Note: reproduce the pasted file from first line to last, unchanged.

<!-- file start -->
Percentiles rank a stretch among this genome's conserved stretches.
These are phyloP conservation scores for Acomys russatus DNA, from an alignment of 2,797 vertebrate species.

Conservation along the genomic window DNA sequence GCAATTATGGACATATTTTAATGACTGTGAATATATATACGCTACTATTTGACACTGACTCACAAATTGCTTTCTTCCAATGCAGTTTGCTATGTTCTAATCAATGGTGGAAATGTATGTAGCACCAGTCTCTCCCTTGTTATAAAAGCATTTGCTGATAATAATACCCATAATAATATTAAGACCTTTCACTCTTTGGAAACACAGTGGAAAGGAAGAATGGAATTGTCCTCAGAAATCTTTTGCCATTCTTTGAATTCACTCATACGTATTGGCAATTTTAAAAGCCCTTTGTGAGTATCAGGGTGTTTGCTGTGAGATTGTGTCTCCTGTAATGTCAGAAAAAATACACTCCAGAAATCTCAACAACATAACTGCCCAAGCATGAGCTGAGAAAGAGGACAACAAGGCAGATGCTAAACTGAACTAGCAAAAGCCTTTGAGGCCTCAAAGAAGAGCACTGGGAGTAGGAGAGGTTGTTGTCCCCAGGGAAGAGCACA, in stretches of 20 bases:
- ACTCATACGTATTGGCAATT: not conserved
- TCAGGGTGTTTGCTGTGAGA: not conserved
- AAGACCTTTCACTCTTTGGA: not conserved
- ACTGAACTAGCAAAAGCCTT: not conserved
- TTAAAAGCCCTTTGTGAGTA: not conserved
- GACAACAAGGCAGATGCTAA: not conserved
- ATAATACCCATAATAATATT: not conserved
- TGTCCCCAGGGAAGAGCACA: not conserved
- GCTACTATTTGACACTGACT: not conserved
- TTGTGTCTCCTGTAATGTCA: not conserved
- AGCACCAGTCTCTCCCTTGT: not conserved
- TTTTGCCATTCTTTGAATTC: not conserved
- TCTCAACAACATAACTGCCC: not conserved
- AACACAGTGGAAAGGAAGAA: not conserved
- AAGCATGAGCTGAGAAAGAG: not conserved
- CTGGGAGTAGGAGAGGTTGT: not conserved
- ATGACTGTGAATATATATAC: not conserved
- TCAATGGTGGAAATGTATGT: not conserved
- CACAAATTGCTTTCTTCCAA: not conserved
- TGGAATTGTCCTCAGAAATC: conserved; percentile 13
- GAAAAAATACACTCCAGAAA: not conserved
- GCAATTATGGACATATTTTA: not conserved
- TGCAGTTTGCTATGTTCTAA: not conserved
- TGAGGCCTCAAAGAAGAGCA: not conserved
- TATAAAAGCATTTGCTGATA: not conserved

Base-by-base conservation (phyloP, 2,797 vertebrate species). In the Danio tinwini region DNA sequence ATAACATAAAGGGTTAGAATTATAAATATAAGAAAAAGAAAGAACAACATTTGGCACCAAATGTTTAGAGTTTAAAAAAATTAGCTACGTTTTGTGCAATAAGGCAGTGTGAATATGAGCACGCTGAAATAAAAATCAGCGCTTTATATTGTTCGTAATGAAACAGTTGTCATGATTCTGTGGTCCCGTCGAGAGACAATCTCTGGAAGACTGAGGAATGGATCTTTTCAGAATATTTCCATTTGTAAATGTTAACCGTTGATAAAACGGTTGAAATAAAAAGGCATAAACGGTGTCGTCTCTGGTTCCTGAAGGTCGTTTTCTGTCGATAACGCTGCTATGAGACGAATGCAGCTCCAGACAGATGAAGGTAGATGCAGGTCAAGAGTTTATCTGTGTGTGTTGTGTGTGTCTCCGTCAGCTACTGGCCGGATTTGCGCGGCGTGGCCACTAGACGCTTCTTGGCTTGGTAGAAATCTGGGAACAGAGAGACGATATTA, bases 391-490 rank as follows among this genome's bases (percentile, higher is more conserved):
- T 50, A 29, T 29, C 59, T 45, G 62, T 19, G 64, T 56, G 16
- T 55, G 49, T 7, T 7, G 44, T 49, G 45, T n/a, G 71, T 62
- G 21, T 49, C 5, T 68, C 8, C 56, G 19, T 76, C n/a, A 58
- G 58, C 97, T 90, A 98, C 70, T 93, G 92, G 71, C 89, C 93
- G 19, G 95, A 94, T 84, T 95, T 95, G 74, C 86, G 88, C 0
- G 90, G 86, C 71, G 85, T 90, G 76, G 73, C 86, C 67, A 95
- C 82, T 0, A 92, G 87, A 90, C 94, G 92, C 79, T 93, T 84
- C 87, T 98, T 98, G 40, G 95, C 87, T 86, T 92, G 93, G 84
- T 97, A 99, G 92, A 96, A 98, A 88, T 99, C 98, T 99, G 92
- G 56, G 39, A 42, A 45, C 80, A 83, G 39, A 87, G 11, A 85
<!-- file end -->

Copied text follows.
Percentiles rank a stretch among this genome's conserved stretches.
These are phyloP conservation scores for Acomys russatus DNA, from an alignment of 2,797 vertebrate species.

Conservation along the genomic window DNA sequence GCAATTATGGACATATTTTAATGACTGTGAATATATATACGCTACTATTTGACACTGACTCACAAATTGCTTTCTTCCAATGCAGTTTGCTATGTTCTAATCAATGGTGGAAATGTATGTAGCACCAGTCTCTCCCTTGTTATAAAAGCATTTGCTGATAATAATACCCATAATAATATTAAGACCTTTCACTCTTTGGAAACACAGTGGAAAGGAAGAATGGAATTGTCCTCAGAAATCTTTTGCCATTCTTTGAATTCACTCATACGTATTGGCAATTTTAAAAGCCCTTTGTGAGTATCAGGGTGTTTGCTGTGAGATTGTGTCTCCTGTAATGTCAGAAAAAATACACTCCAGAAATCTCAACAACATAACTGCCCAAGCATGAGCTGAGAAAGAGGACAACAAGGCAGATGCTAAACTGAACTAGCAAAAGCCTTTGAGGCCTCAAAGAAGAGCACTGGGAGTAGGAGAGGTTGTTGTCCCCAGGGAAGAGCACA, in stretches of 20 bases:
- ACTCATACGTATTGGCAATT: not conserved
- TCAGGGTGTTTGCTGTGAGA: not conserved
- AAGACCTTTCACTCTTTGGA: not conserved
- ACTGAACTAGCAAAAGCCTT: not conserved
- TTAAAAGCCCTTTGTGAGTA: not conserved
- GACAACAAGGCAGATGCTAA: not conserved
- ATAATACCCATAATAATATT: not conserved
- TGTCCCCAGGGAAGAGCACA: not conserved
- GCTACTATTTGACACTGACT: not conserved
- TTGTGTCTCCTGTAATGTCA: not conserved
- AGCACCAGTCTCTCCCTTGT: not conserved
- TTTTGCCATTCTTTGAATTC: not conserved
- TCTCAACAACATAACTGCCC: not conserved
- AACACAGTGGAAAGGAAGAA: not conserved
- AAGCATGAGCTGAGAAAGAG: not conserved
- CTGGGAGTAGGAGAGGTTGT: not conserved
- ATGACTGTGAATATATATAC: not conserved
- TCAATGGTGGAAATGTATGT: not conserved
- CACAAATTGCTTTCTTCCAA: not conserved
- TGGAATTGTCCTCAGAAATC: conserved; percentile 13
- GAAAAAATACACTCCAGAAA: not conserved
- GCAATTATGGACATATTTTA: not conserved
- TGCAGTTTGCTATGTTCTAA: not conserved
- TGAGGCCTCAAAGAAGAGCA: not conserved
- TATAAAAGCATTTGCTGATA: not conserved

Base-by-base conservation (phyloP, 2,797 vertebrate species). In the Danio tinwini region DNA sequence ATAACATAAAGGGTTAGAATTATAAATATAAGAAAAAGAAAGAACAACATTTGGCACCAAATGTTTAGAGTTTAAAAAAATTAGCTACGTTTTGTGCAATAAGGCAGTGTGAATATGAGCACGCTGAAATAAAAATCAGCGCTTTATATTGTTCGTAATGAAACAGTTGTCATGATTCTGTGGTCCCGTCGAGAGACAATCTCTGGAAGACTGAGGAATGGATCTTTTCAGAATATTTCCATTTGTAAATGTTAACCGTTGATAAAACGGTTGAAATAAAAAGGCATAAACGGTGTCGTCTCTGGTTCCTGAAGGTCGTTTTCTGTCGATAACGCTGCTATGAGACGAATGCAGCTCCAGACAGATGAAGGTAGATGCAGGTCAAGAGTTTATCTGTGTGTGTTGTGTGTGTCTCCGTCAGCTACTGGCCGGATTTGCGCGGCGTGGCCACTAGACGCTTCTTGGCTTGGTAGAAATCTGGGAACAGAGAGACGATATTA, bases 391-490 rank as follows among this genome's bases (percentile, higher is more conserved):
- T 50, A 29, T 29, C 59, T 45, G 62, T 19, G 64, T 56, G 16
- T 55, G 49, T 7, T 7, G 44, T 49, G 45, T n/a, G 71, T 62
- G 21, T 49, C 5, T 68, C 8, C 56, G 19, T 76, C n/a, A 58
- G 58, C 97, T 90, A 98, C 70, T 93, G 92, G 71, C 89, C 93
- G 19, G 95, A 94, T 84, T 95, T 95, G 74, C 86, G 88, C 0
- G 90, G 86, C 71, G 85, T 90, G 76, G 73, C 86, C 67, A 95
- C 82, T 0, A 92, G 87, A 90, C 94, G 92, C 79, T 93, T 84
- C 87, T 98, T 98, G 40, G 95, C 87, T 86, T 92, G 93, G 84
- T 97, A 99, G 92, A 96, A 98, A 88, T 99, C 98, T 99, G 92
- G 56, G 39, A 42, A 45, C 80, A 83, G 39, A 87, G 11, A 85